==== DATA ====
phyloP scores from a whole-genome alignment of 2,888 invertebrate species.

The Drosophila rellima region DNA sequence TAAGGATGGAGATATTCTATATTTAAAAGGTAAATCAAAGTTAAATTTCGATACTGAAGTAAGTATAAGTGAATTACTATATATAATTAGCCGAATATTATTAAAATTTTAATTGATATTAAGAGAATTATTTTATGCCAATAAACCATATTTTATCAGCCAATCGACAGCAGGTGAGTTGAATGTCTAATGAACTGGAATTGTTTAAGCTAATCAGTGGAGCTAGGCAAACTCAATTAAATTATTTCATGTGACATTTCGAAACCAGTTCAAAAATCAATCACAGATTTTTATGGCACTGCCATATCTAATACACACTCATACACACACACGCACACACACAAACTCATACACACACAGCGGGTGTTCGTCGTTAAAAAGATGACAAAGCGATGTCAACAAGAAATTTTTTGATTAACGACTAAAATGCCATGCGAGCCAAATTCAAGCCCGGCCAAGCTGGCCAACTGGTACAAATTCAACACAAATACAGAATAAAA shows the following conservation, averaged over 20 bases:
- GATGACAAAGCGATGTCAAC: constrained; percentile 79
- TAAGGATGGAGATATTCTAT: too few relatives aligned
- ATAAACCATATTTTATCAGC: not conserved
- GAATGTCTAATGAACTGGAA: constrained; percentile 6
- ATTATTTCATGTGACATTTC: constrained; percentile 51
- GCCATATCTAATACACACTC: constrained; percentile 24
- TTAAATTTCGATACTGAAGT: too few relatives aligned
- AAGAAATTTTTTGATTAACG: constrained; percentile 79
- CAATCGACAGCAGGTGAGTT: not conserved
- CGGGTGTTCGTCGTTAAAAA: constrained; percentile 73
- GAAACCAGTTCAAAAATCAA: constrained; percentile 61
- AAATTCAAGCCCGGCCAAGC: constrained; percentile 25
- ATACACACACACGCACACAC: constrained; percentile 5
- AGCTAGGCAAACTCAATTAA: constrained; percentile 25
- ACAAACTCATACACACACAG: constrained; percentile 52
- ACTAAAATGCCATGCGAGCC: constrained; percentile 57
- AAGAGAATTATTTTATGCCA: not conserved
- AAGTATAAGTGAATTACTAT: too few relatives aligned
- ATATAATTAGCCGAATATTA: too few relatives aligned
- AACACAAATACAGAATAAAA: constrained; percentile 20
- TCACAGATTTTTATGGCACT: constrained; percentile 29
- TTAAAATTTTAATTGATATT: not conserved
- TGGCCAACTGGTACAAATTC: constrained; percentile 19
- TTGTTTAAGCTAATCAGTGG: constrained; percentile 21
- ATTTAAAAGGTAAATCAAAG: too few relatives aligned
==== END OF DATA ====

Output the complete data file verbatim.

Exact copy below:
phyloP scores from a whole-genome alignment of 2,888 invertebrate species.

The Drosophila rellima region DNA sequence TAAGGATGGAGATATTCTATATTTAAAAGGTAAATCAAAGTTAAATTTCGATACTGAAGTAAGTATAAGTGAATTACTATATATAATTAGCCGAATATTATTAAAATTTTAATTGATATTAAGAGAATTATTTTATGCCAATAAACCATATTTTATCAGCCAATCGACAGCAGGTGAGTTGAATGTCTAATGAACTGGAATTGTTTAAGCTAATCAGTGGAGCTAGGCAAACTCAATTAAATTATTTCATGTGACATTTCGAAACCAGTTCAAAAATCAATCACAGATTTTTATGGCACTGCCATATCTAATACACACTCATACACACACACGCACACACACAAACTCATACACACACAGCGGGTGTTCGTCGTTAAAAAGATGACAAAGCGATGTCAACAAGAAATTTTTTGATTAACGACTAAAATGCCATGCGAGCCAAATTCAAGCCCGGCCAAGCTGGCCAACTGGTACAAATTCAACACAAATACAGAATAAAA shows the following conservation, averaged over 20 bases:
- GATGACAAAGCGATGTCAAC: constrained; percentile 79
- TAAGGATGGAGATATTCTAT: too few relatives aligned
- ATAAACCATATTTTATCAGC: not conserved
- GAATGTCTAATGAACTGGAA: constrained; percentile 6
- ATTATTTCATGTGACATTTC: constrained; percentile 51
- GCCATATCTAATACACACTC: constrained; percentile 24
- TTAAATTTCGATACTGAAGT: too few relatives aligned
- AAGAAATTTTTTGATTAACG: constrained; percentile 79
- CAATCGACAGCAGGTGAGTT: not conserved
- CGGGTGTTCGTCGTTAAAAA: constrained; percentile 73
- GAAACCAGTTCAAAAATCAA: constrained; percentile 61
- AAATTCAAGCCCGGCCAAGC: constrained; percentile 25
- ATACACACACACGCACACAC: constrained; percentile 5
- AGCTAGGCAAACTCAATTAA: constrained; percentile 25
- ACAAACTCATACACACACAG: constrained; percentile 52
- ACTAAAATGCCATGCGAGCC: constrained; percentile 57
- AAGAGAATTATTTTATGCCA: not conserved
- AAGTATAAGTGAATTACTAT: too few relatives aligned
- ATATAATTAGCCGAATATTA: too few relatives aligned
- AACACAAATACAGAATAAAA: constrained; percentile 20
- TCACAGATTTTTATGGCACT: constrained; percentile 29
- TTAAAATTTTAATTGATATT: not conserved
- TGGCCAACTGGTACAAATTC: constrained; percentile 19
- TTGTTTAAGCTAATCAGTGG: constrained; percentile 21
- ATTTAAAAGGTAAATCAAAG: too few relatives aligned